Natural systems composed of closely related taxa that vary in the degree of phenotypic divergence and geographic isolation provide an opportunity to investigate the rate of phenotypic diversification and the relative roles of selection and drift in driving lineage formation. The genus Junco (Aves: Emberizidae) of North America includes parapatric northern forms that are markedly divergent in plumage pattern and colour, in contrast to geographically isolated southern populations in remote areas that show moderate phenotypic divergence. Here, we quantify patterns of phenotypic divergence in morphology and plumage colour and use mitochondrial DNA genes, a nuclear intron, and genomewide SNPs to reconstruct the demographic and evolutionary history of the genus to infer relative rates of evolutionary divergence among lineages. We found that geographically isolated populations have evolved independently for hundreds of thousands of years despite little differentiation in phenotype, in sharp contrast to phenotypically diverse northern forms, which have diversified within the last few thousand years as a result of the rapid postglacial recolonization of North America. SNP data resolved young northern lineages into reciprocally monophyletic lineages, indicating low rates of gene flow even among closely related parapatric forms, and suggesting a role for strong genetic drift or multifarious selection acting on multiple loci in driving lineage divergence. Juncos represent a compelling example of speciation in action, where the combined effects of historical and selective factors have produced one of the fastest cases of speciation known in vertebrates.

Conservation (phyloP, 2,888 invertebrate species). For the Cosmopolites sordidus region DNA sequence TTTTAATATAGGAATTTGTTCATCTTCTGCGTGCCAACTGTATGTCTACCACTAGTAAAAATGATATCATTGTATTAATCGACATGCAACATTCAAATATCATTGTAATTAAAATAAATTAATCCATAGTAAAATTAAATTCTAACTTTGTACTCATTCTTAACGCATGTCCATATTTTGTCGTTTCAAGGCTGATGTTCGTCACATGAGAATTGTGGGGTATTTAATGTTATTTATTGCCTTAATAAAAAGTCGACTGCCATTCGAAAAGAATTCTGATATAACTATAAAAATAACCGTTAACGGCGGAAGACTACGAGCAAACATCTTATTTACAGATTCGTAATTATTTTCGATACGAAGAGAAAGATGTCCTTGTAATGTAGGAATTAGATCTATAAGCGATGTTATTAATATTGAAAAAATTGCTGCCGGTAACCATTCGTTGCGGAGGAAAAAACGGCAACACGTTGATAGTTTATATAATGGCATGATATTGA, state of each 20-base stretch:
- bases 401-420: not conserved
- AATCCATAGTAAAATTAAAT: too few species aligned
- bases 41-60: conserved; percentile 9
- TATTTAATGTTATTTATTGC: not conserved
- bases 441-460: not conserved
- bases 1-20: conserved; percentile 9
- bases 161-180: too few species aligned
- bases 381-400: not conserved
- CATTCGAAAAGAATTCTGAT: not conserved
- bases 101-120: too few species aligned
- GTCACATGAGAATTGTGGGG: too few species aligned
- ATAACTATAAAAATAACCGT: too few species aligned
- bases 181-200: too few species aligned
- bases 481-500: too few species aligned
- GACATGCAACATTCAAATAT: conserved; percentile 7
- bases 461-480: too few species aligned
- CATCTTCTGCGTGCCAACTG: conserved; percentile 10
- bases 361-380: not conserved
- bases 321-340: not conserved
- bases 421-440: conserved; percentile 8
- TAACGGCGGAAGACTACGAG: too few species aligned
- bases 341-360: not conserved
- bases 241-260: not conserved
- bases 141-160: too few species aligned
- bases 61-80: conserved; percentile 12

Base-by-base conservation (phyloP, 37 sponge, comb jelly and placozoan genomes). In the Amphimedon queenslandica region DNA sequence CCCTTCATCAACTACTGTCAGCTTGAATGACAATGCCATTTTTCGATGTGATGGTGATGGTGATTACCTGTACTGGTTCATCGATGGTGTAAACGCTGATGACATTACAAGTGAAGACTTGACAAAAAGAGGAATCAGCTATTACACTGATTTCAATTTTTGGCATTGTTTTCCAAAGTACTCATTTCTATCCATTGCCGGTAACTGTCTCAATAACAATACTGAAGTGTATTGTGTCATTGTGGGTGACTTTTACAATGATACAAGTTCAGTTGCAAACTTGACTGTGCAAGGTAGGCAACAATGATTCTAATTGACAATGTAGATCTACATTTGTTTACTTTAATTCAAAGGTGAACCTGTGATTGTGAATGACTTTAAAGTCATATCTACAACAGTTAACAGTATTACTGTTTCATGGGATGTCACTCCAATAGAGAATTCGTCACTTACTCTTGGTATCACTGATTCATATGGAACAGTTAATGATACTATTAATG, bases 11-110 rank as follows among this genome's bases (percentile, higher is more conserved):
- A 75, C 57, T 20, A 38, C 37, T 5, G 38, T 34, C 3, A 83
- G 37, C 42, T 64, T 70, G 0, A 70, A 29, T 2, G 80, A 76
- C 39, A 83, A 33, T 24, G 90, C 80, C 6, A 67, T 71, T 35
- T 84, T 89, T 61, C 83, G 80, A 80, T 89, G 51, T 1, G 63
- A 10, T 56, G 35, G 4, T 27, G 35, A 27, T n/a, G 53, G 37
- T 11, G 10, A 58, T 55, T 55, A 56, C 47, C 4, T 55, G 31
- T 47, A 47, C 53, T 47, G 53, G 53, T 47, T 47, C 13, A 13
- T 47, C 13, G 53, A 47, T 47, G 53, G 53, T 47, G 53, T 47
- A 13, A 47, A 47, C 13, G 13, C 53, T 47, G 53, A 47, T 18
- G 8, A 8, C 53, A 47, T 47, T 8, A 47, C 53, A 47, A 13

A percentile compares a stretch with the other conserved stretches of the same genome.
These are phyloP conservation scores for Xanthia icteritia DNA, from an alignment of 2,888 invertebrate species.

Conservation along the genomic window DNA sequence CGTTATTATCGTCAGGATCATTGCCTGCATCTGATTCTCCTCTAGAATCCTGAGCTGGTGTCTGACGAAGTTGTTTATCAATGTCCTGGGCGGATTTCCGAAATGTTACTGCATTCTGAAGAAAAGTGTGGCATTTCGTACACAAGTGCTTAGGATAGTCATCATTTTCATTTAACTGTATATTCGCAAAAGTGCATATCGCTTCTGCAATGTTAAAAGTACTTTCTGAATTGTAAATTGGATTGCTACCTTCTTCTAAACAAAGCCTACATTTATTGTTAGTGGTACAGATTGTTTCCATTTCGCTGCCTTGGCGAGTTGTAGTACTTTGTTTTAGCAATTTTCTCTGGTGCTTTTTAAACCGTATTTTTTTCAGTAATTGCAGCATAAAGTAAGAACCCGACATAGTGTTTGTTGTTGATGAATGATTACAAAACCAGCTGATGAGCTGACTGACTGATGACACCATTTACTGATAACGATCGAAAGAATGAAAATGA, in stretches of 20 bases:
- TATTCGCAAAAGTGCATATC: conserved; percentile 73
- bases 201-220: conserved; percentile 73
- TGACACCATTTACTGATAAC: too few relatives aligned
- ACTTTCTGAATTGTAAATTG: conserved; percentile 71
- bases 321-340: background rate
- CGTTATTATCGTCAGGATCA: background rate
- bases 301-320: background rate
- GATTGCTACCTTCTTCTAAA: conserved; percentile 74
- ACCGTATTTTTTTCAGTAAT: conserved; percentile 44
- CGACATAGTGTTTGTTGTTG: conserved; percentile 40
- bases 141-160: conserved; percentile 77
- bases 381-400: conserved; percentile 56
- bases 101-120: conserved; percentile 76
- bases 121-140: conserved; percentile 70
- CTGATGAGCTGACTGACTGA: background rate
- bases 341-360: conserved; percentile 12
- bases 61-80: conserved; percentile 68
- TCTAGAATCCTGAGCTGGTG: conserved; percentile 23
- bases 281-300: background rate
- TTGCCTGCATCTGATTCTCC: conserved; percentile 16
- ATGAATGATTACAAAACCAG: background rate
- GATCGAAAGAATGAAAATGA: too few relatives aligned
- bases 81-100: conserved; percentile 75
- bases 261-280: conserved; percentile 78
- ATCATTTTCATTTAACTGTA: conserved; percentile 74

- avian radiation
- postglacial expansion
- rapid speciation
ASJC Scopus subject areas
- Ecology, Evolution, Behavior and Systematics